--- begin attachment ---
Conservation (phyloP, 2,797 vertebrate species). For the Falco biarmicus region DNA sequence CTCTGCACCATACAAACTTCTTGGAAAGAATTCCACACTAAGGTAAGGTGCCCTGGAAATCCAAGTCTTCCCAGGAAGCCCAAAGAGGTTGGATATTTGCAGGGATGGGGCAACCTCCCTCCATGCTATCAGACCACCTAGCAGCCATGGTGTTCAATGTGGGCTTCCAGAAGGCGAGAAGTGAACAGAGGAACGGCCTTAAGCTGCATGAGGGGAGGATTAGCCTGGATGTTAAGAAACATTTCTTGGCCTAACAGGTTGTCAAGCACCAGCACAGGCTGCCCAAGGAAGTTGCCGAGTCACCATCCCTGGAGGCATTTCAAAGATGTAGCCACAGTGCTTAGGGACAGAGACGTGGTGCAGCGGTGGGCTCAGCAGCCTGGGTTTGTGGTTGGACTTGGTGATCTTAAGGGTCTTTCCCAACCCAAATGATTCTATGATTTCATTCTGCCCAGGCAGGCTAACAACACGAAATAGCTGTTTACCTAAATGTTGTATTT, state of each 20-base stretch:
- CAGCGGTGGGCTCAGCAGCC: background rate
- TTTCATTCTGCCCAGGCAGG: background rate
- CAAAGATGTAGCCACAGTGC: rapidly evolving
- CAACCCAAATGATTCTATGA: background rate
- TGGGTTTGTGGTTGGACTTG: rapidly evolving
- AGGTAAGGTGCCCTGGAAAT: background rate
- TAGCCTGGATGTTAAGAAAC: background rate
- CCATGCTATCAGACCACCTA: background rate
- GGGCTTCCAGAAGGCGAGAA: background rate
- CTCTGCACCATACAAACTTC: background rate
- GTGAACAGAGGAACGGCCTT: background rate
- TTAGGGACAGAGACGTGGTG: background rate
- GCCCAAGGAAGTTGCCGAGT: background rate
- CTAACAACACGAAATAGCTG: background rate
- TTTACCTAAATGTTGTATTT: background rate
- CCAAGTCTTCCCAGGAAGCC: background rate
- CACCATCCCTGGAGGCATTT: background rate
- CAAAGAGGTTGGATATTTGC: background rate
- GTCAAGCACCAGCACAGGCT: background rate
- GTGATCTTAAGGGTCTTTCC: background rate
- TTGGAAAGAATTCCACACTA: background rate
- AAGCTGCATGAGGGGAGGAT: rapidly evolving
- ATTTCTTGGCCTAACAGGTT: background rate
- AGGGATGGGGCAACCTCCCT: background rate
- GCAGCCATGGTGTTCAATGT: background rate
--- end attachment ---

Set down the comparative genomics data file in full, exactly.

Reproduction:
Conservation (phyloP, 2,797 vertebrate species). For the Falco biarmicus region DNA sequence CTCTGCACCATACAAACTTCTTGGAAAGAATTCCACACTAAGGTAAGGTGCCCTGGAAATCCAAGTCTTCCCAGGAAGCCCAAAGAGGTTGGATATTTGCAGGGATGGGGCAACCTCCCTCCATGCTATCAGACCACCTAGCAGCCATGGTGTTCAATGTGGGCTTCCAGAAGGCGAGAAGTGAACAGAGGAACGGCCTTAAGCTGCATGAGGGGAGGATTAGCCTGGATGTTAAGAAACATTTCTTGGCCTAACAGGTTGTCAAGCACCAGCACAGGCTGCCCAAGGAAGTTGCCGAGTCACCATCCCTGGAGGCATTTCAAAGATGTAGCCACAGTGCTTAGGGACAGAGACGTGGTGCAGCGGTGGGCTCAGCAGCCTGGGTTTGTGGTTGGACTTGGTGATCTTAAGGGTCTTTCCCAACCCAAATGATTCTATGATTTCATTCTGCCCAGGCAGGCTAACAACACGAAATAGCTGTTTACCTAAATGTTGTATTT, state of each 20-base stretch:
- CAGCGGTGGGCTCAGCAGCC: background rate
- TTTCATTCTGCCCAGGCAGG: background rate
- CAAAGATGTAGCCACAGTGC: rapidly evolving
- CAACCCAAATGATTCTATGA: background rate
- TGGGTTTGTGGTTGGACTTG: rapidly evolving
- AGGTAAGGTGCCCTGGAAAT: background rate
- TAGCCTGGATGTTAAGAAAC: background rate
- CCATGCTATCAGACCACCTA: background rate
- GGGCTTCCAGAAGGCGAGAA: background rate
- CTCTGCACCATACAAACTTC: background rate
- GTGAACAGAGGAACGGCCTT: background rate
- TTAGGGACAGAGACGTGGTG: background rate
- GCCCAAGGAAGTTGCCGAGT: background rate
- CTAACAACACGAAATAGCTG: background rate
- TTTACCTAAATGTTGTATTT: background rate
- CCAAGTCTTCCCAGGAAGCC: background rate
- CACCATCCCTGGAGGCATTT: background rate
- CAAAGAGGTTGGATATTTGC: background rate
- GTCAAGCACCAGCACAGGCT: background rate
- GTGATCTTAAGGGTCTTTCC: background rate
- TTGGAAAGAATTCCACACTA: background rate
- AAGCTGCATGAGGGGAGGAT: rapidly evolving
- ATTTCTTGGCCTAACAGGTT: background rate
- AGGGATGGGGCAACCTCCCT: background rate
- GCAGCCATGGTGTTCAATGT: background rate